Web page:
An anonymous donor has given away $10,000 of her own money to the members of Severna Park United Methodist Church in Maryland. The gift was divided up into $100 dollar bills so each congregant could put it towards the good of their community, spending their dollars wisely on various charitable causes.
While lots of cash isn’t necessary in order to be charitable to others, the exercise served as a positive reminder for many and helped them refocus their gaze on those in need.
Some purchased socks for cancer patients, gifts for homeless children or just blessed cash-strapped strangers, Severna Park leader Rev. Ron Foster told The Washington Post.
“Listen to where the Holy Spirit’s leading you,” he told his congregants before handing his congregants the cash. “Listen to the need that’s around you, that you find in the community. You may be in the right place at the right time to help somebody because you have this in your hand.”
“What is our sign language? If we couldn’t use words, what signs would we have to tell God’s story?”
The donor, who did not wish to be named, explained how acts of generosity helped her overcome a period of depression. She said she started to feel very hopeless after the death of Heather Heyer, who was run over by a white supremacist during the horrific race riots in Charlottesville.
“I just had that heavy weight on my chest. I just felt bummed out and sad about our situation, about humanity in general,” the donor explained.
So, she started small. Despite having coffee at home, the woman decided to head to her local Starbucks, pick up a gift card, and give it to the cashier.
“I want you to use this for everybody who comes in after me, until it’s gone. I want you to treat everybody to a cup of coffee,” the donor told the barista. A simple act of generosity that shifted something in this generous woman’s thinking.
“My mood completely changed,” she said. “It was that excitement, of being able to share with other people.”
So, why did she gift such a large sum to her new church? Simply put: because it is an absolute blast.
“I wanted to make it about the fun,” she said. “We want to make it about the excitement and the joy of giving, and to give people the experience of giving.”
The impact of her financial gift has stretched far and wide.
“People have been so thoughtful. The money has just multiplied and blossomed and gone out,” Rev. Foster said of the results. “There’s been so much joy and excitement just spilling over.”
Many of the church members have recalled their personal stories of generosity since receiving the money.
“What was the coolest to me was how I was on ‘high alert’ all week, looking for people or opportunities to help. That was a great lesson, I think we should always be in that mode, always on the lookout for who God may place in our path, and for things He calls us to do,” one person wrote on the church’s blog.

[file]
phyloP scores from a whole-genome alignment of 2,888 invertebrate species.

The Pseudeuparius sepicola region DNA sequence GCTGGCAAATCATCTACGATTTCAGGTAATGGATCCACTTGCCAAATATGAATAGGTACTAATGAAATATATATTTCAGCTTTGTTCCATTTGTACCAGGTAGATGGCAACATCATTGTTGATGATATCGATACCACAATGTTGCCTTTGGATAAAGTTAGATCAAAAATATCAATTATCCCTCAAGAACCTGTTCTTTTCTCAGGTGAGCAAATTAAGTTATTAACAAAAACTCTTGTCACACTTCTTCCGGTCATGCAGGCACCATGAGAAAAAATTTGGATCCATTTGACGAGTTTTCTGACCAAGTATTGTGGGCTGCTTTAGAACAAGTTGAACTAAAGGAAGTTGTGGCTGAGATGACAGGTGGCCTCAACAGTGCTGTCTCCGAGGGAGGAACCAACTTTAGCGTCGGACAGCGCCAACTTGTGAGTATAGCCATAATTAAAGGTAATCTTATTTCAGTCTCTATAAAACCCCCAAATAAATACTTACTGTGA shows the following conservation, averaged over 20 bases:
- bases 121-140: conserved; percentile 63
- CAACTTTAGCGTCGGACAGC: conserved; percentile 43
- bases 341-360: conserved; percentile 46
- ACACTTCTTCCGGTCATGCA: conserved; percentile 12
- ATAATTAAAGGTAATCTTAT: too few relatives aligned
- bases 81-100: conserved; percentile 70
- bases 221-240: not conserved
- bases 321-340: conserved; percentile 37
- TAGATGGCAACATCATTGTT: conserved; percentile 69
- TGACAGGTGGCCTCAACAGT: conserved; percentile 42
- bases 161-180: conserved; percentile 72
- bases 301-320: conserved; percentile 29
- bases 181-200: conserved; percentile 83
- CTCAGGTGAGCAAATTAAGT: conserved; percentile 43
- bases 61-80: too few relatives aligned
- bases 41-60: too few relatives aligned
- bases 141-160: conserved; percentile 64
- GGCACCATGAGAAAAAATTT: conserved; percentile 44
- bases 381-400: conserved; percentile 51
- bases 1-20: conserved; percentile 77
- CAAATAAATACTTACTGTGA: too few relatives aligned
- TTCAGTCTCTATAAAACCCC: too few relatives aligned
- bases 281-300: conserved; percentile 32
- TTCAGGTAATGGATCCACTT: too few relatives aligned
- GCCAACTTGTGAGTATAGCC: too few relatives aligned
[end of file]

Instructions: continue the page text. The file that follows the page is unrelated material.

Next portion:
“I am going to strive to be in that spirit more and more, to have eyes to see people’s needs more routinely, and to help in any way I can.”
Another parishioner remembered back to when he was having dinner in Baltimore and recalled a sizable group of homeless people hanging out front the St. Vincent de Paul Church, as reported by Baltimore-Washington Conference:
“God seemed to say why not get some pizza for everyone and sit on the church steps and have a meal with these folks.” He didn’t act then. “But,” he wrote, “when my feet started moving me to the altar to pick up the envelope, I surrendered to God’s nudge.”
The man pitched in $100 of his own money, and ordered a massive round of pizzas for all the homeless folk. “I knew then, as I know now, that I gained more than we gave that night,” the man wrote. “$100 turned into $200 and then transformed into ripples of God’s love in this sometimes troubled world.”
As they began to open their eyes to the need around them, many realized that they were overwhelmed with opportunities to give. “It was surprising to me that I tried to make giving more difficult than it should have been,” said one person. “It made me realize that the need is everywhere and giving should be without hesitation or overthinking the act.”
One member of the church youth detailed his experience on their website:
“Going to the Longest Night Vigil was a great experience, and it really opened my eyes to the situation of homeless people in Annapolis and our county. It’s made me determined to help people I see on the street when I can, and to not be afraid. I am very glad I was able to donate to the Arundel House of Hope, as it’s going to a cause I really believe in. It felt really good to make the leader of the Winter Relief program so happy.”
“The $100 was given to a family in Elkridge who lost everything in a house fire. The daughter is a student at Thomas Viaduct Middle School in Howard County where my wife works and heard about this family. She talked with the guidance counselor and arranged for the principal to give the money directly to the student’s father.”
You can read more of the stories here.